Ghadry said his goal is to disprove the myth that the only alternative to the Ba'ath Party is the Muslim Brotherhood. His message to the American government is quite clear - "If you want democracy in Syria, we are here." He challenged those who feel Damascus can be changed with "the sticks and carrots" that have been employed thus far.
"We as a coalition are going to bring the democratic masses to bear on the US government." He characterized the Ba'ath Party as the ruler, "Islamic violent groups" as the spoiler, and the "democratic opposition" as the successor.
A second conference is scheduled to take place in Europe in mid-January. Ghadry conveyed the coalition is self-funded, but "it would be unfair" to comment on other forms of support it might have received from the US government.
The weekend conference produced "a complex document" in Arabic, the major points of which Ghadri summarized in English. The first is replacing "the present dictatorial regime in Syria with a modern democratic system of governance accountable to all the people of Syria through free elections."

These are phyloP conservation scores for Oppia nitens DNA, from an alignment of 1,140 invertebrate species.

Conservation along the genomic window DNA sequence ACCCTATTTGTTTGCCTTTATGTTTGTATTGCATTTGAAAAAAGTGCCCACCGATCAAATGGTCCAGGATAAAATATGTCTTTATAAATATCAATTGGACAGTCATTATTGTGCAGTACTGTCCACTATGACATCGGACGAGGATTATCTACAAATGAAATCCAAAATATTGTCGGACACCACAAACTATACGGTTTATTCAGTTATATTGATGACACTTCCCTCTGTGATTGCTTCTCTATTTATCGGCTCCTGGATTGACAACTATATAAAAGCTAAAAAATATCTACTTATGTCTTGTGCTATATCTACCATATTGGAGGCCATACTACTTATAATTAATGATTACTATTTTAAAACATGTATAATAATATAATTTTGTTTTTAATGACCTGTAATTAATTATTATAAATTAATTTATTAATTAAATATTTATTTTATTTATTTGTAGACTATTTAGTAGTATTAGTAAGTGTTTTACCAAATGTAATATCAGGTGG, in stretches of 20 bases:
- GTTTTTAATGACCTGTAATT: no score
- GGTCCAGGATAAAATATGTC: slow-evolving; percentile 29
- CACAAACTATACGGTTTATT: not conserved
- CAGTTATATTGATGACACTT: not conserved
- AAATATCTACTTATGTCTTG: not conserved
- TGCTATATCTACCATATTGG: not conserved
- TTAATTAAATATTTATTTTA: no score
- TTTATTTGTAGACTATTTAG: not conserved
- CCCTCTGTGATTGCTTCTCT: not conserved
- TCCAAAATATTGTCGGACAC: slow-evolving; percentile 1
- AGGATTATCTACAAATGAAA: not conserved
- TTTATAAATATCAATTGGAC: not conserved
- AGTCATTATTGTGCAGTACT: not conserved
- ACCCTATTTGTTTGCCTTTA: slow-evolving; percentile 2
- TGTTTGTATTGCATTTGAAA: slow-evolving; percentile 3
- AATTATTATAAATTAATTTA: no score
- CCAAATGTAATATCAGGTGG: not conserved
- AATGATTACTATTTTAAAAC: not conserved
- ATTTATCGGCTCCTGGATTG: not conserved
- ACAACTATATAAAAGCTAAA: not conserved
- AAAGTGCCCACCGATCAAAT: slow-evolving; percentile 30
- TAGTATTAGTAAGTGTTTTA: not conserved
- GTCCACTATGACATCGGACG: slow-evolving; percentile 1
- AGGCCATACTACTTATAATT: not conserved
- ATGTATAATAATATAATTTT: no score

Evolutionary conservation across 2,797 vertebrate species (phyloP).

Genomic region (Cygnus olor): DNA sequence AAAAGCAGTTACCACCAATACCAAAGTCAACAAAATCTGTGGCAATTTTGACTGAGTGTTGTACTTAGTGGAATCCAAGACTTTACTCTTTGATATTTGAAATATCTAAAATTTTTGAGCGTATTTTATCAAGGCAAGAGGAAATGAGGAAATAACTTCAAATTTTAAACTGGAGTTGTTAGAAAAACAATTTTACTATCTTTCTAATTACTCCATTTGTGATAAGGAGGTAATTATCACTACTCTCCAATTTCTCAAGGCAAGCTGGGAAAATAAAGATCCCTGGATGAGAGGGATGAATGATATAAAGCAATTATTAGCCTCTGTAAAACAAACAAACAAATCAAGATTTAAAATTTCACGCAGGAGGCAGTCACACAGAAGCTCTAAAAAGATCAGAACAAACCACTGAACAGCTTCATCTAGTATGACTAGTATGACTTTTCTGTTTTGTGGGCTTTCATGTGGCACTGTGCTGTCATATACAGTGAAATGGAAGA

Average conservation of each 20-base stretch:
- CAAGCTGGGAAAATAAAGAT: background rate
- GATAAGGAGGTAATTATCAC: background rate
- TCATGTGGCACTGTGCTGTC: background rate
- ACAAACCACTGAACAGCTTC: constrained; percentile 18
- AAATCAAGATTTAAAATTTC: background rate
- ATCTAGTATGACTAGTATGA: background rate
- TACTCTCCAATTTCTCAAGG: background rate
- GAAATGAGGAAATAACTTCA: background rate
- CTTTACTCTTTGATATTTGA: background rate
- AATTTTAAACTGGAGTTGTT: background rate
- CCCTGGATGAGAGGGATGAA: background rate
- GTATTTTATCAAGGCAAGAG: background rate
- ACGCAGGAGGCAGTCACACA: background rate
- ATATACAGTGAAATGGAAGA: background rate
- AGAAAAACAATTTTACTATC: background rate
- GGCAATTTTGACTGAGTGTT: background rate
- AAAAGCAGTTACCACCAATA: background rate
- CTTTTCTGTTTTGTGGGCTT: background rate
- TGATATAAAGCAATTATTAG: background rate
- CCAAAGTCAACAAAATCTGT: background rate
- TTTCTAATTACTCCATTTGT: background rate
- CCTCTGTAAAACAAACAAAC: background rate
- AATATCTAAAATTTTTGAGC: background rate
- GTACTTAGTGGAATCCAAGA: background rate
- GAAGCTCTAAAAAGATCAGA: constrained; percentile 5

The "coalition" supports human rights, free expression, equality before the law and political participation for all Syrians. It pledges to combat "terrorism" in all of its forms. "We all know that Syria today does support terrorist organizations that actually kill innocent people," Ghadry said."We would like to see peaceful coexistence with all of our neighbors."
The "opposition" plans to reform the educational system to eradicate the teaching of "hatred". "The Ba'ath Party told me at the age of 5 how to hate ... Lebanese, Turks, Iraqis, Israelis," Ghadry said.
Ghadry urged all Syrians to join the new coalition and said the ruling Ba'ath Party was coming to the end of the road. He also said he wants Syrians to understand how serious US President George W. Bush is about democracy in the Middle East and to stop "fearing" the Ba'ath Party. Indeed, during a November speech, President Bush reiterated his call for establishing democracy in the Middle East. "The advance of freedom is the calling of our time; it is the calling of our country" the US leader said.